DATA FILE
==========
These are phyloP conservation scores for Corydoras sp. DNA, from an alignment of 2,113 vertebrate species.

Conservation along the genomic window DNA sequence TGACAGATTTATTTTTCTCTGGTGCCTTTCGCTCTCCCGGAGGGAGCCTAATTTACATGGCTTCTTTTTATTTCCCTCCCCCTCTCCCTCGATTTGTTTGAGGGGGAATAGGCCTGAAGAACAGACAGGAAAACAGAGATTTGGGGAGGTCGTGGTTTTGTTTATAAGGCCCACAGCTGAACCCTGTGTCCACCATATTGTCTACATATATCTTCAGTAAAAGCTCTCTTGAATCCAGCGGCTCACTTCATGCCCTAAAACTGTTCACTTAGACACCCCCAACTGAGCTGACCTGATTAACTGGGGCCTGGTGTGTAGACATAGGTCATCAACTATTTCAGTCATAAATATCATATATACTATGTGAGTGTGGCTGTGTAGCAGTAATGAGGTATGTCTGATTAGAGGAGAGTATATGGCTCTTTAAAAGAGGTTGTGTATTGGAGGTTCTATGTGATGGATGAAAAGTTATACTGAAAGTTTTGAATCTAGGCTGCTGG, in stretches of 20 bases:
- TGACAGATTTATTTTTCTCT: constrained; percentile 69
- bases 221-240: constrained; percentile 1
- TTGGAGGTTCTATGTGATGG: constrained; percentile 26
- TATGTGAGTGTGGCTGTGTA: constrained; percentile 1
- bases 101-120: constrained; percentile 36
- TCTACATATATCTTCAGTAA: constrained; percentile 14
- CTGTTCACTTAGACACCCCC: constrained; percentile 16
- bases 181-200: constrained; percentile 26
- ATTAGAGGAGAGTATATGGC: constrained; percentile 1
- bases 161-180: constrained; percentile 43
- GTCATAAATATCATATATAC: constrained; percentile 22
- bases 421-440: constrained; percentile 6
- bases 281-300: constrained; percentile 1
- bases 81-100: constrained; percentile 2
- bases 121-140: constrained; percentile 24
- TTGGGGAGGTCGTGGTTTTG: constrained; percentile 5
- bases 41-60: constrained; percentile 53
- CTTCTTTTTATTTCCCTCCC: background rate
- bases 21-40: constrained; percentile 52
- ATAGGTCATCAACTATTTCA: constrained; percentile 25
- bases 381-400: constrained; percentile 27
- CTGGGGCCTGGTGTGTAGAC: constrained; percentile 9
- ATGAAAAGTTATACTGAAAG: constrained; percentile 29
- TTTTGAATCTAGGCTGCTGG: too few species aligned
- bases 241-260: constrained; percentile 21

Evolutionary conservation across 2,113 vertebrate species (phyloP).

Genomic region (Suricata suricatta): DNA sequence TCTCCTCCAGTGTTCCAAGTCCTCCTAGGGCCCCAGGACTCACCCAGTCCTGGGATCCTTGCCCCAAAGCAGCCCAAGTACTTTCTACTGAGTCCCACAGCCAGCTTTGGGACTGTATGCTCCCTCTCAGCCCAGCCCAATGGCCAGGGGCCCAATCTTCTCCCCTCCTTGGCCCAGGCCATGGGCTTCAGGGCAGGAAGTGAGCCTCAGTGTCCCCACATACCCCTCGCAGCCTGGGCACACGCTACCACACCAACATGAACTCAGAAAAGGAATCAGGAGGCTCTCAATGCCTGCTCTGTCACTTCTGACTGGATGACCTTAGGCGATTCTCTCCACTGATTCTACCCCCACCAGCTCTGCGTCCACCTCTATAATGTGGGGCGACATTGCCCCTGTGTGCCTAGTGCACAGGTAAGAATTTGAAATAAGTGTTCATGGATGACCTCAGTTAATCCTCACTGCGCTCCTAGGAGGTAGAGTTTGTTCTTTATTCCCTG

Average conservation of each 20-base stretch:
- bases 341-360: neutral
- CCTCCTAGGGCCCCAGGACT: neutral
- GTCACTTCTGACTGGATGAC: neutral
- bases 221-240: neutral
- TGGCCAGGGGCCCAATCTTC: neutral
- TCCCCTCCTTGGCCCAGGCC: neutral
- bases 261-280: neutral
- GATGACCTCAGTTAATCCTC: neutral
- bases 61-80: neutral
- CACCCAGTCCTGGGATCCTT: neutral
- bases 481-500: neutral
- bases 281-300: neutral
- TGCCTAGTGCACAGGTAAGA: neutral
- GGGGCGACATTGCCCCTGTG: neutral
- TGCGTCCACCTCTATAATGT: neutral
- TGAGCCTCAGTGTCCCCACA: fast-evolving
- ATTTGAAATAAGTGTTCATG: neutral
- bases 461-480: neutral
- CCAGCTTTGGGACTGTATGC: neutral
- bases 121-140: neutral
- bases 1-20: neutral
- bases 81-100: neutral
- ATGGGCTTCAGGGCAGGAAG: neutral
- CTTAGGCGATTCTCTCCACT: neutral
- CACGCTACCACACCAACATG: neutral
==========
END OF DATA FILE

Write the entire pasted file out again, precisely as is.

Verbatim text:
These are phyloP conservation scores for Corydoras sp. DNA, from an alignment of 2,113 vertebrate species.

Conservation along the genomic window DNA sequence TGACAGATTTATTTTTCTCTGGTGCCTTTCGCTCTCCCGGAGGGAGCCTAATTTACATGGCTTCTTTTTATTTCCCTCCCCCTCTCCCTCGATTTGTTTGAGGGGGAATAGGCCTGAAGAACAGACAGGAAAACAGAGATTTGGGGAGGTCGTGGTTTTGTTTATAAGGCCCACAGCTGAACCCTGTGTCCACCATATTGTCTACATATATCTTCAGTAAAAGCTCTCTTGAATCCAGCGGCTCACTTCATGCCCTAAAACTGTTCACTTAGACACCCCCAACTGAGCTGACCTGATTAACTGGGGCCTGGTGTGTAGACATAGGTCATCAACTATTTCAGTCATAAATATCATATATACTATGTGAGTGTGGCTGTGTAGCAGTAATGAGGTATGTCTGATTAGAGGAGAGTATATGGCTCTTTAAAAGAGGTTGTGTATTGGAGGTTCTATGTGATGGATGAAAAGTTATACTGAAAGTTTTGAATCTAGGCTGCTGG, in stretches of 20 bases:
- TGACAGATTTATTTTTCTCT: constrained; percentile 69
- bases 221-240: constrained; percentile 1
- TTGGAGGTTCTATGTGATGG: constrained; percentile 26
- TATGTGAGTGTGGCTGTGTA: constrained; percentile 1
- bases 101-120: constrained; percentile 36
- TCTACATATATCTTCAGTAA: constrained; percentile 14
- CTGTTCACTTAGACACCCCC: constrained; percentile 16
- bases 181-200: constrained; percentile 26
- ATTAGAGGAGAGTATATGGC: constrained; percentile 1
- bases 161-180: constrained; percentile 43
- GTCATAAATATCATATATAC: constrained; percentile 22
- bases 421-440: constrained; percentile 6
- bases 281-300: constrained; percentile 1
- bases 81-100: constrained; percentile 2
- bases 121-140: constrained; percentile 24
- TTGGGGAGGTCGTGGTTTTG: constrained; percentile 5
- bases 41-60: constrained; percentile 53
- CTTCTTTTTATTTCCCTCCC: background rate
- bases 21-40: constrained; percentile 52
- ATAGGTCATCAACTATTTCA: constrained; percentile 25
- bases 381-400: constrained; percentile 27
- CTGGGGCCTGGTGTGTAGAC: constrained; percentile 9
- ATGAAAAGTTATACTGAAAG: constrained; percentile 29
- TTTTGAATCTAGGCTGCTGG: too few species aligned
- bases 241-260: constrained; percentile 21

Evolutionary conservation across 2,113 vertebrate species (phyloP).

Genomic region (Suricata suricatta): DNA sequence TCTCCTCCAGTGTTCCAAGTCCTCCTAGGGCCCCAGGACTCACCCAGTCCTGGGATCCTTGCCCCAAAGCAGCCCAAGTACTTTCTACTGAGTCCCACAGCCAGCTTTGGGACTGTATGCTCCCTCTCAGCCCAGCCCAATGGCCAGGGGCCCAATCTTCTCCCCTCCTTGGCCCAGGCCATGGGCTTCAGGGCAGGAAGTGAGCCTCAGTGTCCCCACATACCCCTCGCAGCCTGGGCACACGCTACCACACCAACATGAACTCAGAAAAGGAATCAGGAGGCTCTCAATGCCTGCTCTGTCACTTCTGACTGGATGACCTTAGGCGATTCTCTCCACTGATTCTACCCCCACCAGCTCTGCGTCCACCTCTATAATGTGGGGCGACATTGCCCCTGTGTGCCTAGTGCACAGGTAAGAATTTGAAATAAGTGTTCATGGATGACCTCAGTTAATCCTCACTGCGCTCCTAGGAGGTAGAGTTTGTTCTTTATTCCCTG

Average conservation of each 20-base stretch:
- bases 341-360: neutral
- CCTCCTAGGGCCCCAGGACT: neutral
- GTCACTTCTGACTGGATGAC: neutral
- bases 221-240: neutral
- TGGCCAGGGGCCCAATCTTC: neutral
- TCCCCTCCTTGGCCCAGGCC: neutral
- bases 261-280: neutral
- GATGACCTCAGTTAATCCTC: neutral
- bases 61-80: neutral
- CACCCAGTCCTGGGATCCTT: neutral
- bases 481-500: neutral
- bases 281-300: neutral
- TGCCTAGTGCACAGGTAAGA: neutral
- GGGGCGACATTGCCCCTGTG: neutral
- TGCGTCCACCTCTATAATGT: neutral
- TGAGCCTCAGTGTCCCCACA: fast-evolving
- ATTTGAAATAAGTGTTCATG: neutral
- bases 461-480: neutral
- CCAGCTTTGGGACTGTATGC: neutral
- bases 121-140: neutral
- bases 1-20: neutral
- bases 81-100: neutral
- ATGGGCTTCAGGGCAGGAAG: neutral
- CTTAGGCGATTCTCTCCACT: neutral
- CACGCTACCACACCAACATG: neutral